In an illustrative example, the following table's metadata is extracted from the data dictionary:

SQL> DESC TEST_TABLE
Name Null? Type
COL1 NUMBER(15)
COL2 DATE

To obtain an individual hashcode, for each column in a table, utility 200 constructs a concatenated string of that column's properties such as name, Data-types, Data-type length, Constraints, Default Values, etc. Hence in the above example, to get the base hashcode for COL1—pass a concatenated string—‘COL1NUMBER15’ to DBMS_UTILITY.GET_HASH_VALUE, which returns the hashcode for COL1. Similarly get hashcodes for COL2-COL4. To get the base hashcode for TEST_TABLE—pass a concatenated string containing Table name, table properties like ‘Cache’/“NoCache’/‘Logging’/‘Nologging’/etc and individual hashcodes for each column to DBMS_UTILITY.GET_HASH_VALUE, which returns hashcode for TEST_TABLE.

After hash codes are obtained, they are written to the xdf file, followed by performance of act 214 in FIG. 2. Specifically, in act 214, invocation hints are added to the xdf file, followed by writing of the file to a medium to be used to transfer the xdf file(s) to the target computer. Act 214 is the last act in program 210 which therefore concludes, thereby to complete the execution of generation utility 200.

Note that in act 223, if a secondary object is found to exist in the source database (i.e. the outcome is yes), then act 226 is performed to extract metadata of the secondary object, followed by act 227 in which the secondary objects metadata is physically appended to metadata previously extracted, to form valid XML. Thereafter, act 223 is again performed, until there are no secondary objects of any of the types defined by object containment rules in Table “B” listed above.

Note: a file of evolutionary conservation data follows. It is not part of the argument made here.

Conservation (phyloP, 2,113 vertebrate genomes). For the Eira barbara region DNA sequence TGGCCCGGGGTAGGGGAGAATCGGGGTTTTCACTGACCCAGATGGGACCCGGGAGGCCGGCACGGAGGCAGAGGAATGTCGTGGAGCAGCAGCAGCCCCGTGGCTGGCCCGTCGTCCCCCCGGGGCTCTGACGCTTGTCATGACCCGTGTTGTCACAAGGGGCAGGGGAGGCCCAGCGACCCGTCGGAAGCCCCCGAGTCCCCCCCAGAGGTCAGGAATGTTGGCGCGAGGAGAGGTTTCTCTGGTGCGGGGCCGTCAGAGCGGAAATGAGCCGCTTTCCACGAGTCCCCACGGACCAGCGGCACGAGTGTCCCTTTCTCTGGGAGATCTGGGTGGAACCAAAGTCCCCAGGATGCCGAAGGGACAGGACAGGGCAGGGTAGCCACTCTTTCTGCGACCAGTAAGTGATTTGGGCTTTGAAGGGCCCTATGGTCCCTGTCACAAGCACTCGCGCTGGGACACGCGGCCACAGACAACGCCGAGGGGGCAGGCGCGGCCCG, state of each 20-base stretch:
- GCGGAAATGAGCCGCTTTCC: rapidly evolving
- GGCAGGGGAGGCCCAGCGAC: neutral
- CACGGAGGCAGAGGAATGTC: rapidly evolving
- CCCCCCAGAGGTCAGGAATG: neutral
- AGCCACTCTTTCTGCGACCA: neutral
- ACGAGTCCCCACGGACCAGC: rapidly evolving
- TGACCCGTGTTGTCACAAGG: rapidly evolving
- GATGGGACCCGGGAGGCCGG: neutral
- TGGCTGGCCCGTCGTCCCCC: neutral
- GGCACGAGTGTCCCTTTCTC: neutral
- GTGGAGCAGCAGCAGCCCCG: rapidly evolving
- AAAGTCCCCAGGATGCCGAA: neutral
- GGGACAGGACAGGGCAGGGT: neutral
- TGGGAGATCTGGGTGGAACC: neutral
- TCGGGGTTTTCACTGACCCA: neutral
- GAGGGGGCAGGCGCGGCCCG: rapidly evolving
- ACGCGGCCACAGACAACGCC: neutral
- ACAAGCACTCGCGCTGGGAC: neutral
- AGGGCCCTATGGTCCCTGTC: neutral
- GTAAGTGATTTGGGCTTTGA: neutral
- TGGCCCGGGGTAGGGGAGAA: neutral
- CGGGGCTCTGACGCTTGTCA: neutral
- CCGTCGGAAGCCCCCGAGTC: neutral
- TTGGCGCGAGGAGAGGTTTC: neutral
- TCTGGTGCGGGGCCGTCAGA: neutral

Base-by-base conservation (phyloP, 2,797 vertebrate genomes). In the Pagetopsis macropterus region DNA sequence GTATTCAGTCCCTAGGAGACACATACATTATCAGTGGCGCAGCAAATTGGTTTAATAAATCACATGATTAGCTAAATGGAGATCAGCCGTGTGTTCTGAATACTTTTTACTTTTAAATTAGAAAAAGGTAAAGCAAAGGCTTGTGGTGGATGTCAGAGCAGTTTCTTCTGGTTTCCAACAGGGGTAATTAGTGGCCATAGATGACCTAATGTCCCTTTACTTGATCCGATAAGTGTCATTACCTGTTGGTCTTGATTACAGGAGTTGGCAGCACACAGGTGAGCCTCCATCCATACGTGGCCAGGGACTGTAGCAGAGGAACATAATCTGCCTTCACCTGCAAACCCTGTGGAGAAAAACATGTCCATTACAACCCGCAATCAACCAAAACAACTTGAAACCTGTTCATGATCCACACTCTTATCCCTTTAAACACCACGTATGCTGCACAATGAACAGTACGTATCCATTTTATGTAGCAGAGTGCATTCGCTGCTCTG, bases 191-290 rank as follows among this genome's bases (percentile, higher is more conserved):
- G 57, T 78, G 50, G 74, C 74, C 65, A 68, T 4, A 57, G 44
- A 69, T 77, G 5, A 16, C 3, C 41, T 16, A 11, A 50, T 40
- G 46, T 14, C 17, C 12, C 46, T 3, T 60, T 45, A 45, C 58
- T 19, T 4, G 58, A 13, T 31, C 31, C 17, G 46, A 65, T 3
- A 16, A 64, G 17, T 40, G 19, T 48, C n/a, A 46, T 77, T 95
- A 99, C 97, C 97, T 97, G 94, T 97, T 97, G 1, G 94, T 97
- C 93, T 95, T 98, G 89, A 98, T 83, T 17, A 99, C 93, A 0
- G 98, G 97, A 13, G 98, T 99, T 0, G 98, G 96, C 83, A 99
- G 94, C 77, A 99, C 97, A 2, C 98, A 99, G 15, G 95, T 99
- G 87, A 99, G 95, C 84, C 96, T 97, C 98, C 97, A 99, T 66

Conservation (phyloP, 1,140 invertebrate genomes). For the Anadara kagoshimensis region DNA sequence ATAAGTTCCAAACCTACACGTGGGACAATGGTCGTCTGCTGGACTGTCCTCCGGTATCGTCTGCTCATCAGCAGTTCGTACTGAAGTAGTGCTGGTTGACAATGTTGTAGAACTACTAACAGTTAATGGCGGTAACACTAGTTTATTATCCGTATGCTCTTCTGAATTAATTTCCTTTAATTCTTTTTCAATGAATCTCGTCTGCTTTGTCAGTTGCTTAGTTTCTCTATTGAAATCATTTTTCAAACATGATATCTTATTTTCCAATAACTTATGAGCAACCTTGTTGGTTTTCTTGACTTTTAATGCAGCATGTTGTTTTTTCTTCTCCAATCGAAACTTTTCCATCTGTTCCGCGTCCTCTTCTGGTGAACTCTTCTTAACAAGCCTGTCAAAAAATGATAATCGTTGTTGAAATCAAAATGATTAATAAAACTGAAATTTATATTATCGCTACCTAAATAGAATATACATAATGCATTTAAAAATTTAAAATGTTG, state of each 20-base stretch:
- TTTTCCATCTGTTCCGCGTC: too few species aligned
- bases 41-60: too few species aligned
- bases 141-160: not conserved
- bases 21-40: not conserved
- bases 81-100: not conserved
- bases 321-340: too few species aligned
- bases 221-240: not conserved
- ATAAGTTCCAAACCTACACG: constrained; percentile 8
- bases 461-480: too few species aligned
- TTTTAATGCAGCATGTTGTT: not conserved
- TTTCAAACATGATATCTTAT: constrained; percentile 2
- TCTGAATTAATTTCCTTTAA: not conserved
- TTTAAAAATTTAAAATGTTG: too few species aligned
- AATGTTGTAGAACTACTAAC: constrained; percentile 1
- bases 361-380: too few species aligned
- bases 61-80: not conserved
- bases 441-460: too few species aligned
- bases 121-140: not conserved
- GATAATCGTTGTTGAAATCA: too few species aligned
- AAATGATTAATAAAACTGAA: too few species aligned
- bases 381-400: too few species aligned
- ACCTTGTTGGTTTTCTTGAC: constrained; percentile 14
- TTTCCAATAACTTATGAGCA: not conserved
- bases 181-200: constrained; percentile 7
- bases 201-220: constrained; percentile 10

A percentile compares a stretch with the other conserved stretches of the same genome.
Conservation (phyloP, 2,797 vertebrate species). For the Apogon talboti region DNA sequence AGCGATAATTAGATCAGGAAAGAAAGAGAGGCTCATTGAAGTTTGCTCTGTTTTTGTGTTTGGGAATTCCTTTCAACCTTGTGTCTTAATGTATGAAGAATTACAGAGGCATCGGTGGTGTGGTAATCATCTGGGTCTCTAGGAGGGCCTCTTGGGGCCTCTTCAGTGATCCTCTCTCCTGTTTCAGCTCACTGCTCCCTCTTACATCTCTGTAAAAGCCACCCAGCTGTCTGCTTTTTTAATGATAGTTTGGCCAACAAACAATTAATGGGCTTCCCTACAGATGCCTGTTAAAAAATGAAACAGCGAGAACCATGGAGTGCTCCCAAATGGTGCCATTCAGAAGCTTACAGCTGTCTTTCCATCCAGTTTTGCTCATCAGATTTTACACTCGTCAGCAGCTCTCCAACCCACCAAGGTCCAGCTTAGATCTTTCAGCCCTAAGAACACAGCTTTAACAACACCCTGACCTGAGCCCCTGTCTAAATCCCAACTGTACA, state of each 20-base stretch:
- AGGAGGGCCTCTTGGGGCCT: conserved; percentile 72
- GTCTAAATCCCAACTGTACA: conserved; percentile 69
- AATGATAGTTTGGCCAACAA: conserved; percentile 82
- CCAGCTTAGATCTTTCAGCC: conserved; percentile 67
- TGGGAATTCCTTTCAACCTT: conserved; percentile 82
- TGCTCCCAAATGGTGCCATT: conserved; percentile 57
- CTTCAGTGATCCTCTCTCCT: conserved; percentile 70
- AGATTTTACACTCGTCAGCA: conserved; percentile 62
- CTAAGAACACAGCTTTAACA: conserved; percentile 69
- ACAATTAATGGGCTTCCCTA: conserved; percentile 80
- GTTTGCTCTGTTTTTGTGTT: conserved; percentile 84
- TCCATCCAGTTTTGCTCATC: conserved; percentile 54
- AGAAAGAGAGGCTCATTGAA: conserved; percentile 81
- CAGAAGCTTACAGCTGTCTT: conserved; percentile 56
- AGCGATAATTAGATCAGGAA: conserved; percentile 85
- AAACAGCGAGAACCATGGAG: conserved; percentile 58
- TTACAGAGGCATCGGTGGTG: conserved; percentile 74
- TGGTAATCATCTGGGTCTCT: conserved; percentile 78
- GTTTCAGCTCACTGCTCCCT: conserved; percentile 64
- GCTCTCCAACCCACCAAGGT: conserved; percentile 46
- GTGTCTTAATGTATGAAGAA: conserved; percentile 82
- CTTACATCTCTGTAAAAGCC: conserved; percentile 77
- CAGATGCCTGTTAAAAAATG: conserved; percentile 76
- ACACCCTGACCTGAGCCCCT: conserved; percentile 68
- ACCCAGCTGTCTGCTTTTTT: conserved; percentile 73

Note that act 223 of some embodiments may incorporate multiple checks, e.g. an initial check as to whether an object of the type currently being processed has a containment rule, and if so whether any object types are identified by the containment rule for this type of object, and if so whether any actual objects are defined in this database that are of the object type identified in the containment rule. All such checks are performed automatically, to enable generation utility 200 to extract the metadata of any object that a developer may identify, as well as any dependent objects that the developer-identified object may have.

Comparison utility 300 (FIG. 3) parses the file 120 prepared by the generation utility 200, for object definitions that reside in it and compares each object definition with that of a corresponding object present in the target database. If a corresponding object is not present, utility 300 attempts to create the object by extracting a create DDL from the file 120, and otherwise, it applies delta differences (Alter DDLs) to make the object definitions in the file 120 match to the target database 132.